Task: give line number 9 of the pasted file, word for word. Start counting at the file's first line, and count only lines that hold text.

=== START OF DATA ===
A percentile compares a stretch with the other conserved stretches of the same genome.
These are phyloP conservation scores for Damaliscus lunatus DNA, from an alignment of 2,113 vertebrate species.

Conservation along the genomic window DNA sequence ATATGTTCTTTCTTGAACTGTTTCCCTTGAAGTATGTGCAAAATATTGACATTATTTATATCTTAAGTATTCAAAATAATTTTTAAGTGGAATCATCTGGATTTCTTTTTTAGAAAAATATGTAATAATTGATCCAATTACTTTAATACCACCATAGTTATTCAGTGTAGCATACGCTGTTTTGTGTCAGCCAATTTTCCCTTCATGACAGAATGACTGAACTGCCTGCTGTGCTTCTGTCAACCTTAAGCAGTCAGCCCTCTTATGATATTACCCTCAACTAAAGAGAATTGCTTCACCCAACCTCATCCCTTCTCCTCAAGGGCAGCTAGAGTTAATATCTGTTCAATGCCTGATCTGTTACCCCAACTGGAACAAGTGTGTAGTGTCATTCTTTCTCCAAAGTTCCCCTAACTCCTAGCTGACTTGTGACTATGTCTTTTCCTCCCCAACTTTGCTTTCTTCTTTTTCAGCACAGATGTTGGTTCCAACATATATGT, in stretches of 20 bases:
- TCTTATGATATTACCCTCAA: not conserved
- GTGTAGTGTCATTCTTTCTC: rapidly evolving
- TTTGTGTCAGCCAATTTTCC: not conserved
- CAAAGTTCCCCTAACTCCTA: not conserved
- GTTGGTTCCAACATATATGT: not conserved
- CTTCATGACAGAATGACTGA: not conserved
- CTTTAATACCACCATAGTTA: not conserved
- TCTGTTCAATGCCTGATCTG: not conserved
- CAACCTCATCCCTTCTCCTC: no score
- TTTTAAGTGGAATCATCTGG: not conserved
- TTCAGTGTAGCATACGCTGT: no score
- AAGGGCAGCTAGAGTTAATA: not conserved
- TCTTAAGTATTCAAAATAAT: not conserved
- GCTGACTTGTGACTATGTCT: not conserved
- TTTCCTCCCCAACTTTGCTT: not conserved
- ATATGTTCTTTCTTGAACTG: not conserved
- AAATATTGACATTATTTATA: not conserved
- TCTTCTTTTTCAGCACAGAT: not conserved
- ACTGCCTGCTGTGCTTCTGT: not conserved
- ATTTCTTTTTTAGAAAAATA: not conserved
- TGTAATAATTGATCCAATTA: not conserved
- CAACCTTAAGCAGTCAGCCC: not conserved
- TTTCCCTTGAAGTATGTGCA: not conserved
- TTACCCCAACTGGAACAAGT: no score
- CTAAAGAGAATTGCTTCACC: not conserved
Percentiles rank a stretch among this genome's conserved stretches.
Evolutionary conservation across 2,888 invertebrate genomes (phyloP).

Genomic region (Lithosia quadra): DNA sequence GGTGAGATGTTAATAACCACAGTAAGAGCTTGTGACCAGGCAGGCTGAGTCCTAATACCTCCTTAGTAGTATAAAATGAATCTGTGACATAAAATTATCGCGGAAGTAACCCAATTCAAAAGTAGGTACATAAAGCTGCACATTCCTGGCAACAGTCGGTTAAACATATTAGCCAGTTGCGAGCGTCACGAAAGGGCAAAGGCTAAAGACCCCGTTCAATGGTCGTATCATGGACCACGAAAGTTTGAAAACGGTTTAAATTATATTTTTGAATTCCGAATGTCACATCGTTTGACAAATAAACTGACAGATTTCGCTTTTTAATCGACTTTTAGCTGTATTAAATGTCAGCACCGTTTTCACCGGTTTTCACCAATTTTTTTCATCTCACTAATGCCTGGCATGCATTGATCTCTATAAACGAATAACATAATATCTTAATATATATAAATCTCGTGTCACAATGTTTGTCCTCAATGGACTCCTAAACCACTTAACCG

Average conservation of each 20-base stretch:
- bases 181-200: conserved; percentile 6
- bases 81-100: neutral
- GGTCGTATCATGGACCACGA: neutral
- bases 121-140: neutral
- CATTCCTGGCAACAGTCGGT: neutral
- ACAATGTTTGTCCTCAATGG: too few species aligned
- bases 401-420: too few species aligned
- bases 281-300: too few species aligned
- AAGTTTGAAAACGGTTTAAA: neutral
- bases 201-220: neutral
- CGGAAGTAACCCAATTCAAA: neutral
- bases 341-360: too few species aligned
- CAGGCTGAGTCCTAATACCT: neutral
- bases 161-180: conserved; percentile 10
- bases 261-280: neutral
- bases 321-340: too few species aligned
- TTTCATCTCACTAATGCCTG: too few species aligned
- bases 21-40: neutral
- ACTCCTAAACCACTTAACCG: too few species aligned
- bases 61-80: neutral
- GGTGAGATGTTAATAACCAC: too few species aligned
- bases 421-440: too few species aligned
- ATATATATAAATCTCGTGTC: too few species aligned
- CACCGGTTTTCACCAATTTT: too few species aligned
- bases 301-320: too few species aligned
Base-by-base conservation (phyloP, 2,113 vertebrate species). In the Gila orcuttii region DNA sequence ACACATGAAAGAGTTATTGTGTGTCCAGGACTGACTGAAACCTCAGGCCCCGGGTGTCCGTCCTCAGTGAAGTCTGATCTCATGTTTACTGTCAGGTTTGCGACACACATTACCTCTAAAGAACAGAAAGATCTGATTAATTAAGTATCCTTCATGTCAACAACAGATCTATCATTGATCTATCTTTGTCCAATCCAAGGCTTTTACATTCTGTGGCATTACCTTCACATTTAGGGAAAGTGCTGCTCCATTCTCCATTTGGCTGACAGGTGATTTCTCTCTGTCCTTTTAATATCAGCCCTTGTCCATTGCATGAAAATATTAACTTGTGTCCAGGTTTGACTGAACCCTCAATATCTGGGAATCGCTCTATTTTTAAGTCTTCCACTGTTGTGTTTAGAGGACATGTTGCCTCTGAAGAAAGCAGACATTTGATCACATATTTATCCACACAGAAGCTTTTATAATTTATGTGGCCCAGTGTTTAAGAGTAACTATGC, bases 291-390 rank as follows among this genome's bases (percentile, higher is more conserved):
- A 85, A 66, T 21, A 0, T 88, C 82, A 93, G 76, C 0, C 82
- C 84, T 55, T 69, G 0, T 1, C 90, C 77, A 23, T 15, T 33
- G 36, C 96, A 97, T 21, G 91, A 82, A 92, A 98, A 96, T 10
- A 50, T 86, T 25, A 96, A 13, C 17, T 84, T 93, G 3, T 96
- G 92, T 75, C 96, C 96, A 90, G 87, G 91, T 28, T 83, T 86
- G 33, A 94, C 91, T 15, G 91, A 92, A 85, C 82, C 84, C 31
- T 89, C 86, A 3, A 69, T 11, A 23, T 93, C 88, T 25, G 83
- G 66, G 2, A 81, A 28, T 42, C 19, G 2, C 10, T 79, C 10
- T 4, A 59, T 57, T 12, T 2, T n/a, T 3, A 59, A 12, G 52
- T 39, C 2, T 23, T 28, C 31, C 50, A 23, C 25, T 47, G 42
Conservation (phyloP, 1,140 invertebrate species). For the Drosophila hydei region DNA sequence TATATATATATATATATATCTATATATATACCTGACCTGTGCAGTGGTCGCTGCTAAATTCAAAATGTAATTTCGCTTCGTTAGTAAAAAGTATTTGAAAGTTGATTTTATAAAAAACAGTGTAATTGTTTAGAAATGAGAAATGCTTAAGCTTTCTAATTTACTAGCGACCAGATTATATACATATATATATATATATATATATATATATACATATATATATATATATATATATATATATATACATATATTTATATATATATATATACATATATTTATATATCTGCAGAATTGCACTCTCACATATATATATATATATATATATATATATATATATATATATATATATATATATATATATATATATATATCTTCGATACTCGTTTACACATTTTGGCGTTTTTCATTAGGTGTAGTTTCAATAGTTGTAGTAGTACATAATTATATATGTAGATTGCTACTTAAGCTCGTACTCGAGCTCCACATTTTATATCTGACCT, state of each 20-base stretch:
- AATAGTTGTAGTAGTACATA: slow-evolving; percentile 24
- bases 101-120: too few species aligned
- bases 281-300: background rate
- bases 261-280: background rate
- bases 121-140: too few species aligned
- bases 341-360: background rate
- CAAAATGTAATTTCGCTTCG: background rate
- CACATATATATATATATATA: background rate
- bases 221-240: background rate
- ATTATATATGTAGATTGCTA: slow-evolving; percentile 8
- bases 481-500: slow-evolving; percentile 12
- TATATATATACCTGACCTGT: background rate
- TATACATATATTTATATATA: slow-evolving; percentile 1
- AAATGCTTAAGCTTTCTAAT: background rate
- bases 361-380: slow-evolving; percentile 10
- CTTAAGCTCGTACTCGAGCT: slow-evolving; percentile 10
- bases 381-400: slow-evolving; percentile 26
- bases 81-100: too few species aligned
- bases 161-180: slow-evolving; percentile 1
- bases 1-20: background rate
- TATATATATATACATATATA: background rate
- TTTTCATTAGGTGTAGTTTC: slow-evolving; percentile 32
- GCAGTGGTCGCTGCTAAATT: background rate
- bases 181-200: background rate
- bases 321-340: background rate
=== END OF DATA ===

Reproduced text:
- CTTCATGACAGAATGACTGA: not conserved